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Melbourne Zoo

Melbourne Zoo's Newest Arrivals Ready to Roar

17 December 2018

Melbourne Zoo has twice as many reasons to roar now that it has welcomed two lion boys from Werribee Open Range Zoo.

Brothers Zuberi and Ndidi were relocated to Parkville from Werribee this week after older siblings Kashka, Kubwa and Kito moved to Monarto Open Range Zoo in South Australia as part of a regional captive breeding program.

Melbourne Zoo Carnivores Precinct Coordinator Beth Geraldene said the team was excited to welcome the new lion boys, after learning about their personalities from the Werribee Zoo team.

Ndidi is the more boisterous of the two, and is quick and eager to respond to training that harnesses his clever mind.

Zuberi, on the other hand, is sweet in nature, gentle in his approach to most things, remaining calm and focused during training sessions.

“Ndidi and Zuberi are only just starting to develop their manes and still have a lot of growing to do,” said Ms Geraldene. “We are excited to watch these boys grow and can't wait to start fostering a strong trusting relationship that will allow us to accelerate their training program.”

The brothers underwent extensive crate training prior to their move to ensure they would be comfortable on the journey from Werribee to Melbourne.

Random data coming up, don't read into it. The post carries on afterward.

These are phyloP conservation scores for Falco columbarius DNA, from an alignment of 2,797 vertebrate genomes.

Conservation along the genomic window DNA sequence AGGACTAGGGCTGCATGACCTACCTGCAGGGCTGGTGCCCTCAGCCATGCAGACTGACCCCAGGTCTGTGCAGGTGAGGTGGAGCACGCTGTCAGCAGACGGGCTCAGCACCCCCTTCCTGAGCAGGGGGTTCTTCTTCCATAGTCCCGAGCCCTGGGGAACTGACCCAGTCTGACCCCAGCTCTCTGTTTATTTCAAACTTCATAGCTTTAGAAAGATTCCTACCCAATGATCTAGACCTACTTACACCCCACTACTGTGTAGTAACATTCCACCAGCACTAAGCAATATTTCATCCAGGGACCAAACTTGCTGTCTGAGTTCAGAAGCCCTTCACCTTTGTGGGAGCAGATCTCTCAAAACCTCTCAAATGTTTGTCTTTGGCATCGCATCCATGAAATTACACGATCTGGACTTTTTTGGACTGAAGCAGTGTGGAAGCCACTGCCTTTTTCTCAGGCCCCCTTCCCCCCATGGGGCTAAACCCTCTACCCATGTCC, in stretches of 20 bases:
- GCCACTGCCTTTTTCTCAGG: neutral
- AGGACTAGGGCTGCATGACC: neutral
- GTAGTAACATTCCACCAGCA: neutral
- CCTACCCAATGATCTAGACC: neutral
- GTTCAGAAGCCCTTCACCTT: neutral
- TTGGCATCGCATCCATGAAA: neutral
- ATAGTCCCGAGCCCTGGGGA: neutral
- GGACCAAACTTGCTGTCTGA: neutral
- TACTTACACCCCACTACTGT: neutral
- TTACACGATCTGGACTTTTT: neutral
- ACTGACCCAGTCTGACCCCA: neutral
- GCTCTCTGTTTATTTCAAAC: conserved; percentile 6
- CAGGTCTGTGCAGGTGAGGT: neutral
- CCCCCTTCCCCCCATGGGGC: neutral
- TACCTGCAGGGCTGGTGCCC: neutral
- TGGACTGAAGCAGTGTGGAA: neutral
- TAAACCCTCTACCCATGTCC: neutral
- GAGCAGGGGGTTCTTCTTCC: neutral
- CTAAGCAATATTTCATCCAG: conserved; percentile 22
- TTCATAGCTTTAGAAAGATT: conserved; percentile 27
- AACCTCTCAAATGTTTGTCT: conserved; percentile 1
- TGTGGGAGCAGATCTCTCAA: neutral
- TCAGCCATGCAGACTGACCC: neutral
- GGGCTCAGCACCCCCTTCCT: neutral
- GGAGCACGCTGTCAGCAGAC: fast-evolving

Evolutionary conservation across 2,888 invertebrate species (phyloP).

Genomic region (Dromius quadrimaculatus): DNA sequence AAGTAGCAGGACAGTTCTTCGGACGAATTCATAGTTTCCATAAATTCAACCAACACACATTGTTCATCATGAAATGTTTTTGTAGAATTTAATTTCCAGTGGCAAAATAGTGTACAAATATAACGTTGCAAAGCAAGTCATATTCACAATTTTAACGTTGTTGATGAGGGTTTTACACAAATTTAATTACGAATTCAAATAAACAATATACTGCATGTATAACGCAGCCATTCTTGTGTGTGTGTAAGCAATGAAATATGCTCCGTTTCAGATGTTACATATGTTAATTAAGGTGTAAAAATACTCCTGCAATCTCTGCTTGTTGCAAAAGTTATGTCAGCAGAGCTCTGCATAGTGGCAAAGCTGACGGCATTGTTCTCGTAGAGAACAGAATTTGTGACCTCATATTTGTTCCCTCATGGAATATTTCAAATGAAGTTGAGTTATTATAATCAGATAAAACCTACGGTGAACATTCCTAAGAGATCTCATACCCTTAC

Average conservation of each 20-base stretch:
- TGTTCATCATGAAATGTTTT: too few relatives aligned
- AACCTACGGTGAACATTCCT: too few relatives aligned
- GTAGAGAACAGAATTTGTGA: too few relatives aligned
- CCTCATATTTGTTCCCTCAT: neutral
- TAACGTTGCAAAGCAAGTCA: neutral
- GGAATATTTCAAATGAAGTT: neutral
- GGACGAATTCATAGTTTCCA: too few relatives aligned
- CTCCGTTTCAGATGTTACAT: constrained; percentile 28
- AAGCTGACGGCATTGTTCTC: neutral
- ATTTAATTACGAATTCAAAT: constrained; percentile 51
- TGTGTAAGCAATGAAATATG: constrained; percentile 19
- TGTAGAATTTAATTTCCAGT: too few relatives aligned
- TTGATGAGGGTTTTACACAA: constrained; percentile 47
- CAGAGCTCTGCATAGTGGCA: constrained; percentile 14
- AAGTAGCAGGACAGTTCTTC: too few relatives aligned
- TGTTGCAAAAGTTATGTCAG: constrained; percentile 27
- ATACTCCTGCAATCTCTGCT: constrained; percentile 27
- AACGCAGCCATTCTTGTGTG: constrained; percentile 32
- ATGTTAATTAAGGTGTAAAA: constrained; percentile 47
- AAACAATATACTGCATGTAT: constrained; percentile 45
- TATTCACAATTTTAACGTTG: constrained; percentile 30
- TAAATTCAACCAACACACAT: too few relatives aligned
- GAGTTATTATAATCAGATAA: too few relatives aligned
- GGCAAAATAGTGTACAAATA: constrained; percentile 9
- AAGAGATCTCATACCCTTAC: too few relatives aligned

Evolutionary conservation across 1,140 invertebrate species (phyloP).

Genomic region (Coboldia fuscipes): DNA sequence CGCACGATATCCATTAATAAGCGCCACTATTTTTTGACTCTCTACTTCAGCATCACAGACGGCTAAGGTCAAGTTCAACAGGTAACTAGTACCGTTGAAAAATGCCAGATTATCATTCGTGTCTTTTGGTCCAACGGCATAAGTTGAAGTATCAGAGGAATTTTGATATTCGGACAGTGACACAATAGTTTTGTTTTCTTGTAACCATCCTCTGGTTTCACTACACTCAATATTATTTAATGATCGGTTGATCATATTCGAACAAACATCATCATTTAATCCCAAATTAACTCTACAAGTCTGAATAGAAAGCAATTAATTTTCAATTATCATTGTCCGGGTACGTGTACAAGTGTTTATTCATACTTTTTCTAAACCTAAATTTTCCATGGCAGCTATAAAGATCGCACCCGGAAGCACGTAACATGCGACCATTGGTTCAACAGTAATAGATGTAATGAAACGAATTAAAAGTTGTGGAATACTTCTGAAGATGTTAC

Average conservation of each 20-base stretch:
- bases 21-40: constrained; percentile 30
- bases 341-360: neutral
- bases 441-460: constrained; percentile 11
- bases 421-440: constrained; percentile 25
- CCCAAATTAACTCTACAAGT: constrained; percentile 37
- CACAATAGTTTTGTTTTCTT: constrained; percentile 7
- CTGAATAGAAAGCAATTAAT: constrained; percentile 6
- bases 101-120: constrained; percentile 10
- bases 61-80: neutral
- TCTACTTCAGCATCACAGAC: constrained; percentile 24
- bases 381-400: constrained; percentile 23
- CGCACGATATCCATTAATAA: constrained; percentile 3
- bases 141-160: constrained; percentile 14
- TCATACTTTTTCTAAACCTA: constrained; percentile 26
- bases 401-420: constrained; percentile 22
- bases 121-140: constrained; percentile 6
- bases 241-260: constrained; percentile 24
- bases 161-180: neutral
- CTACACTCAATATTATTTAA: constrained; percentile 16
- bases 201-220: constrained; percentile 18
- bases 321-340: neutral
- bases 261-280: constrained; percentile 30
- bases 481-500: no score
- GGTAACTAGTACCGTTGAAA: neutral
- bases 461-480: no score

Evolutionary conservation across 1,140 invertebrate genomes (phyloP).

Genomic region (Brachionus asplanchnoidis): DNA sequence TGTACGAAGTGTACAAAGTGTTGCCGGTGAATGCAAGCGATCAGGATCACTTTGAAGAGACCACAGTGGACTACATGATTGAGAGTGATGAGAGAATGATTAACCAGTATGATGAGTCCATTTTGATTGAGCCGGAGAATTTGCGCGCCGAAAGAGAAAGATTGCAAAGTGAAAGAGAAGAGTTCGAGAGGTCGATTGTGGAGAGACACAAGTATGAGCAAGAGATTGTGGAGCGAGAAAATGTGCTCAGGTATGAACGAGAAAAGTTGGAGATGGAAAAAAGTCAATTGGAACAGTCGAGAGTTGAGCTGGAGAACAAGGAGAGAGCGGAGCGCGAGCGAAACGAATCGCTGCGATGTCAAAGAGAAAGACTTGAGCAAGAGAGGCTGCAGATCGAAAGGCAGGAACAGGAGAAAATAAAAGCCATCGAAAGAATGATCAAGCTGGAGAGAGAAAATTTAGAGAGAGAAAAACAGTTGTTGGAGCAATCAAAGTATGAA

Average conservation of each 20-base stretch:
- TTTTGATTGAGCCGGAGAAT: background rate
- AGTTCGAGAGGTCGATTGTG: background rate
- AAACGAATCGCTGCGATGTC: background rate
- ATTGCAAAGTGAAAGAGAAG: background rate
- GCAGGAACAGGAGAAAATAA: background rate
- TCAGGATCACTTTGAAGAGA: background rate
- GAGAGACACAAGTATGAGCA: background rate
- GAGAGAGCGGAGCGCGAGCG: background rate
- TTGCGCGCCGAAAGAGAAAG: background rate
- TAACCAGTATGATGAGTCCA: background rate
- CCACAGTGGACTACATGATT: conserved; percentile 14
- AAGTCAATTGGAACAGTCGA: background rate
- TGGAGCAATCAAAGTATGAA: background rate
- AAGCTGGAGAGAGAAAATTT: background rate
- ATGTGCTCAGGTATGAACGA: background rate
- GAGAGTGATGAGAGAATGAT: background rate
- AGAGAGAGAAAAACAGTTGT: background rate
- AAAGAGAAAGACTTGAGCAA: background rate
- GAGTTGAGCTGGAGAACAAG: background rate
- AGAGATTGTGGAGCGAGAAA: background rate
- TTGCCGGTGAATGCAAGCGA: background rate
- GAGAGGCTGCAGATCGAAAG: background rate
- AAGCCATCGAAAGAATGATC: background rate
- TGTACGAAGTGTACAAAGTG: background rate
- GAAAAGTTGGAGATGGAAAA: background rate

To help them settle into their new home at Melbourne Zoo, the boys received a special birthday treat from the Werribee Zoo volunteers in the form oversized enrichment presents.

Zuberi and Ndidi were the second litter of lion cubs to be born at WORZ to first-time mother Nairibi and second-time father Johari. Their parents and sisters are part of the pride at Werribee Open Range Zoo.  

Both Melbourne Zoo and Werribee Open Range Zoo have a proud history of caring for African lions.

African lions are listed as Vulnerable on the IUCN Redlist, meaning their population – estimated at between 20,000 and 40,000 mature adults in the wild - is declining.

Zoos Victoria participates in the regional breeding programs, designed to ensure captive populations display generic diversity and buffer against any further decline in wild populations